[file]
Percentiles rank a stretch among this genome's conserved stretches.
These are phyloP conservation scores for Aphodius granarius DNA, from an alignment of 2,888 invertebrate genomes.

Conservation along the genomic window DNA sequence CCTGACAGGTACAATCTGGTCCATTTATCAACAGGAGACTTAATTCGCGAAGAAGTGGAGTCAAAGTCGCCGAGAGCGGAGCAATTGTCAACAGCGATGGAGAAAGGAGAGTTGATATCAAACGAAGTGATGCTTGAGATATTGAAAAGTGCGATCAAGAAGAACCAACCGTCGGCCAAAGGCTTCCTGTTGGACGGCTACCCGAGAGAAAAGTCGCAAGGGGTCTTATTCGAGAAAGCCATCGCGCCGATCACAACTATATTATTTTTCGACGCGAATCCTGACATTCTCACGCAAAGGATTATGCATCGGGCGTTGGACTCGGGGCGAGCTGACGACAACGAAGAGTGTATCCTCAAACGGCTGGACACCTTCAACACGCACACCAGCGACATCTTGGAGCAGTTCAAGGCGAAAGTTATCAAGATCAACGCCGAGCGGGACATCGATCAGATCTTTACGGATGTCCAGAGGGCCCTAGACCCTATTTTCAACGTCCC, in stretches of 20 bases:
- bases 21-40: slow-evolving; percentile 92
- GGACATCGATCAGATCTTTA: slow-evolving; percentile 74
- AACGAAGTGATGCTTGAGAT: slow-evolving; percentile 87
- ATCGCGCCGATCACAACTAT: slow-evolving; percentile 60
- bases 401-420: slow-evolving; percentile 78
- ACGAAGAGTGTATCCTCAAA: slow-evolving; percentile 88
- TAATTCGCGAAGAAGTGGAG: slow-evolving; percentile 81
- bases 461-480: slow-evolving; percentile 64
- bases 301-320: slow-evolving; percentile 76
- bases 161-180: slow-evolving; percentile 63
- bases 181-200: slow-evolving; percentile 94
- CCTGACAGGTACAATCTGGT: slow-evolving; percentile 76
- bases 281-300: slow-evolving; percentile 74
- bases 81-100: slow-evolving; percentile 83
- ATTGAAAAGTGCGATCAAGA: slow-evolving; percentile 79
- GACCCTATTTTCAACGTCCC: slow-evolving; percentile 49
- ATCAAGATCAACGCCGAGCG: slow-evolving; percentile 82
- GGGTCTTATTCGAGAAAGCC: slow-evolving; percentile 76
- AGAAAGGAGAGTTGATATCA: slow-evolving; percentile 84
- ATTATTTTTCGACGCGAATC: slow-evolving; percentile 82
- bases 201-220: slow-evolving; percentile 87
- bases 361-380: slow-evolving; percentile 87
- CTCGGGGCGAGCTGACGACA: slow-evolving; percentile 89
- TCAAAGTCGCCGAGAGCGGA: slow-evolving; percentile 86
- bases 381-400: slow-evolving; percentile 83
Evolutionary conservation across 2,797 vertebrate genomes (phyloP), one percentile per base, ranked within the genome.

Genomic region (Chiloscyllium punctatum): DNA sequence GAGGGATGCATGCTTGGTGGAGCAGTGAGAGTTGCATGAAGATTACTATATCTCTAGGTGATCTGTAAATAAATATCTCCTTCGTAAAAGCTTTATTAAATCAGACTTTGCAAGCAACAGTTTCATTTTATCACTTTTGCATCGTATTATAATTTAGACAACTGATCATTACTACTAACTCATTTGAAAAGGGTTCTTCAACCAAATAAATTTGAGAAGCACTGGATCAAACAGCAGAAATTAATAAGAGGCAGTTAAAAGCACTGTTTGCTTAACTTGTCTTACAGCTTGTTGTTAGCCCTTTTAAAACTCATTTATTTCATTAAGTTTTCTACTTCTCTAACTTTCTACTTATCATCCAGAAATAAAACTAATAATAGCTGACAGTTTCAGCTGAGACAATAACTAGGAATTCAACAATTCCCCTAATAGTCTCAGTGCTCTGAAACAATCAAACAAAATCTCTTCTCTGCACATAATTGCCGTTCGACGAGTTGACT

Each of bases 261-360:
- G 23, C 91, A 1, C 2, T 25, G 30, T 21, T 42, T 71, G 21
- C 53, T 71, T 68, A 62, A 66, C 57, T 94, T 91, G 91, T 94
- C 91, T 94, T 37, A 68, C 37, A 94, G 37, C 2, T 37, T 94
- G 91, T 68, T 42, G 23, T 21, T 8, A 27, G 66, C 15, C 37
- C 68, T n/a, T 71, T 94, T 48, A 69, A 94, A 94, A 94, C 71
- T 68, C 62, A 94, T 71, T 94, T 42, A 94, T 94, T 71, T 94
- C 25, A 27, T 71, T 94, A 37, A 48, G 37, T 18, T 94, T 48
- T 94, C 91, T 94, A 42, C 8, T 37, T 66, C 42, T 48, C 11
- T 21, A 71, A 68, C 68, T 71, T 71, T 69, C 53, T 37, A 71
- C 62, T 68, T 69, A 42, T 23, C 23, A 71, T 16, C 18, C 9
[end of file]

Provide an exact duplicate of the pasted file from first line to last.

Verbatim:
Percentiles rank a stretch among this genome's conserved stretches.
These are phyloP conservation scores for Aphodius granarius DNA, from an alignment of 2,888 invertebrate genomes.

Conservation along the genomic window DNA sequence CCTGACAGGTACAATCTGGTCCATTTATCAACAGGAGACTTAATTCGCGAAGAAGTGGAGTCAAAGTCGCCGAGAGCGGAGCAATTGTCAACAGCGATGGAGAAAGGAGAGTTGATATCAAACGAAGTGATGCTTGAGATATTGAAAAGTGCGATCAAGAAGAACCAACCGTCGGCCAAAGGCTTCCTGTTGGACGGCTACCCGAGAGAAAAGTCGCAAGGGGTCTTATTCGAGAAAGCCATCGCGCCGATCACAACTATATTATTTTTCGACGCGAATCCTGACATTCTCACGCAAAGGATTATGCATCGGGCGTTGGACTCGGGGCGAGCTGACGACAACGAAGAGTGTATCCTCAAACGGCTGGACACCTTCAACACGCACACCAGCGACATCTTGGAGCAGTTCAAGGCGAAAGTTATCAAGATCAACGCCGAGCGGGACATCGATCAGATCTTTACGGATGTCCAGAGGGCCCTAGACCCTATTTTCAACGTCCC, in stretches of 20 bases:
- bases 21-40: slow-evolving; percentile 92
- GGACATCGATCAGATCTTTA: slow-evolving; percentile 74
- AACGAAGTGATGCTTGAGAT: slow-evolving; percentile 87
- ATCGCGCCGATCACAACTAT: slow-evolving; percentile 60
- bases 401-420: slow-evolving; percentile 78
- ACGAAGAGTGTATCCTCAAA: slow-evolving; percentile 88
- TAATTCGCGAAGAAGTGGAG: slow-evolving; percentile 81
- bases 461-480: slow-evolving; percentile 64
- bases 301-320: slow-evolving; percentile 76
- bases 161-180: slow-evolving; percentile 63
- bases 181-200: slow-evolving; percentile 94
- CCTGACAGGTACAATCTGGT: slow-evolving; percentile 76
- bases 281-300: slow-evolving; percentile 74
- bases 81-100: slow-evolving; percentile 83
- ATTGAAAAGTGCGATCAAGA: slow-evolving; percentile 79
- GACCCTATTTTCAACGTCCC: slow-evolving; percentile 49
- ATCAAGATCAACGCCGAGCG: slow-evolving; percentile 82
- GGGTCTTATTCGAGAAAGCC: slow-evolving; percentile 76
- AGAAAGGAGAGTTGATATCA: slow-evolving; percentile 84
- ATTATTTTTCGACGCGAATC: slow-evolving; percentile 82
- bases 201-220: slow-evolving; percentile 87
- bases 361-380: slow-evolving; percentile 87
- CTCGGGGCGAGCTGACGACA: slow-evolving; percentile 89
- TCAAAGTCGCCGAGAGCGGA: slow-evolving; percentile 86
- bases 381-400: slow-evolving; percentile 83
Evolutionary conservation across 2,797 vertebrate genomes (phyloP), one percentile per base, ranked within the genome.

Genomic region (Chiloscyllium punctatum): DNA sequence GAGGGATGCATGCTTGGTGGAGCAGTGAGAGTTGCATGAAGATTACTATATCTCTAGGTGATCTGTAAATAAATATCTCCTTCGTAAAAGCTTTATTAAATCAGACTTTGCAAGCAACAGTTTCATTTTATCACTTTTGCATCGTATTATAATTTAGACAACTGATCATTACTACTAACTCATTTGAAAAGGGTTCTTCAACCAAATAAATTTGAGAAGCACTGGATCAAACAGCAGAAATTAATAAGAGGCAGTTAAAAGCACTGTTTGCTTAACTTGTCTTACAGCTTGTTGTTAGCCCTTTTAAAACTCATTTATTTCATTAAGTTTTCTACTTCTCTAACTTTCTACTTATCATCCAGAAATAAAACTAATAATAGCTGACAGTTTCAGCTGAGACAATAACTAGGAATTCAACAATTCCCCTAATAGTCTCAGTGCTCTGAAACAATCAAACAAAATCTCTTCTCTGCACATAATTGCCGTTCGACGAGTTGACT

Each of bases 261-360:
- G 23, C 91, A 1, C 2, T 25, G 30, T 21, T 42, T 71, G 21
- C 53, T 71, T 68, A 62, A 66, C 57, T 94, T 91, G 91, T 94
- C 91, T 94, T 37, A 68, C 37, A 94, G 37, C 2, T 37, T 94
- G 91, T 68, T 42, G 23, T 21, T 8, A 27, G 66, C 15, C 37
- C 68, T n/a, T 71, T 94, T 48, A 69, A 94, A 94, A 94, C 71
- T 68, C 62, A 94, T 71, T 94, T 42, A 94, T 94, T 71, T 94
- C 25, A 27, T 71, T 94, A 37, A 48, G 37, T 18, T 94, T 48
- T 94, C 91, T 94, A 42, C 8, T 37, T 66, C 42, T 48, C 11
- T 21, A 71, A 68, C 68, T 71, T 71, T 69, C 53, T 37, A 71
- C 62, T 68, T 69, A 42, T 23, C 23, A 71, T 16, C 18, C 9